Joe Jusko: 30 Years, 30 Questions, 2

Joe Jusko: 30 Years, 30 Questions, 2

Today we continue our conversation with acclaimed painter Joe Jusko, celebrating his 30th year in the industry, as well as the forthcoming release of The Art of Joe Jusko from Desperado.

Yesterday, we discussed the start of his career and when he knew he wanted to be an artist. Today, we take some time to reflect on his work on the Marvel Masterpiece card set, which brought him front and center in the attention of many comic fans.

Newsarama: Joe, let's talk about your work on the 1992 Marvel Masterpiece cards. I remember the craze--I was about 14 when those cards hit stores. How were you brought to the project? How did this set of 100-plus cards change your career?

Joe Jusko: You were 14? Thanks for making feel really old! (laughs) Those cards were the spotlight job of my career to that point. I had been working in the industry (mostly for Marvel) for about fourteen years, painting covers, posters and (very) occasionally stories. Bob Budiansky, editor of Special Projects and I had been working together for several years on various jobs, the most recent having been the cosmically kaleidoscopic background paintings for the Marvel Universe 3 trading cards. Marvel kept trying to progress their card sets and had Jim Lee draw an entire X-Men set.

The next logical evolution was a painted set. In the 50's and 60's painted sets were normal fare. Think Mars Attacks and the Batman sets. Artist Norm Saunders was an industry unto himself. All of the current cards resembled pen & ink comic book art, though. Since I was pretty much their main painted cover guy at that period I was tapped for the card set. Simple as that, really. I wasn't quite prepared for the reaction, though. The cards sold out their entire print run of 350,000 boxes, an unfathomable amount today. That set has been credited with spring boarding the trading card craze of the 90's, but that's not for me to say. I do know that I suddenly had a lot more notoriety than I ever had before, and as a result a lot more work.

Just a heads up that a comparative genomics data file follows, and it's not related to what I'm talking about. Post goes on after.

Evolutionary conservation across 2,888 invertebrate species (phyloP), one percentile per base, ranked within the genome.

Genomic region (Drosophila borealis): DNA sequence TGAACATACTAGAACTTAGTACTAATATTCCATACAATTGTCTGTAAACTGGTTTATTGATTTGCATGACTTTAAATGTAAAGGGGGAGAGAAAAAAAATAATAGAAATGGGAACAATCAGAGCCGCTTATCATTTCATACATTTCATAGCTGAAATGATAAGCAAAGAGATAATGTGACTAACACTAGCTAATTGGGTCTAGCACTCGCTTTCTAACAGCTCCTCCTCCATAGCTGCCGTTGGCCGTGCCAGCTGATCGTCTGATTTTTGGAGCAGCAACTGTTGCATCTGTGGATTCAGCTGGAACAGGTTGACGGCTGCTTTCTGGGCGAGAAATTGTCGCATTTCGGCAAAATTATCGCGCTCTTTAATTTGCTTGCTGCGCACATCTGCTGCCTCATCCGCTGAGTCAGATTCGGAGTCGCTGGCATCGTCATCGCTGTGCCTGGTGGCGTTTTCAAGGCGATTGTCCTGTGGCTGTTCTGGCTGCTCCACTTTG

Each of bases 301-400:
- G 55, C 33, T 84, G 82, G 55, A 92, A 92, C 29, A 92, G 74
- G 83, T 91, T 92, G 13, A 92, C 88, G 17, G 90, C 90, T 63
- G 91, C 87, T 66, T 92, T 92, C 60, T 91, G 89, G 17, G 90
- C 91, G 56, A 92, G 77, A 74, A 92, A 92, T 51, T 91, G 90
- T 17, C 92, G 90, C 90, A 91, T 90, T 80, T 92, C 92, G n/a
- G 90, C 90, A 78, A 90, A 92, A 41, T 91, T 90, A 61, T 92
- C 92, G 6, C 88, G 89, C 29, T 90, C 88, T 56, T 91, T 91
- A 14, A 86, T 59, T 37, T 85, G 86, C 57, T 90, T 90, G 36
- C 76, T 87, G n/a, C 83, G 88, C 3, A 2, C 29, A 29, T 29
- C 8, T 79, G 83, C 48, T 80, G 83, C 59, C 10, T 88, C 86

NRAMA: How much art direction were you taking during your work on the Masterpiece cards--or were you left entirely to your own devices?

JJ: The schedule was really tight; 100 fully painted cards in 92 days. I had planned on doing them in 25 card blocks, but after I sent in the first batch of sketches I saw a problem with that scenario. I immediately started getting copious amounts of revisions, some minor, some not. Realizing immediately that I was never going to meet an already improbable deadline if that continued, I never sent any more sketches in. (laughs) I simply went straight to finishes and sent in 10 painting blocks from then on. Remarkably, the only alteration was removing the copyrighted Academy Award statue on the Wonder Man card. Bob trusted me to have enough insight into the characters and just let me do my thing. I find it ironic that the work has become so revered, because it really was such a rush job that no one expected to take off as it did.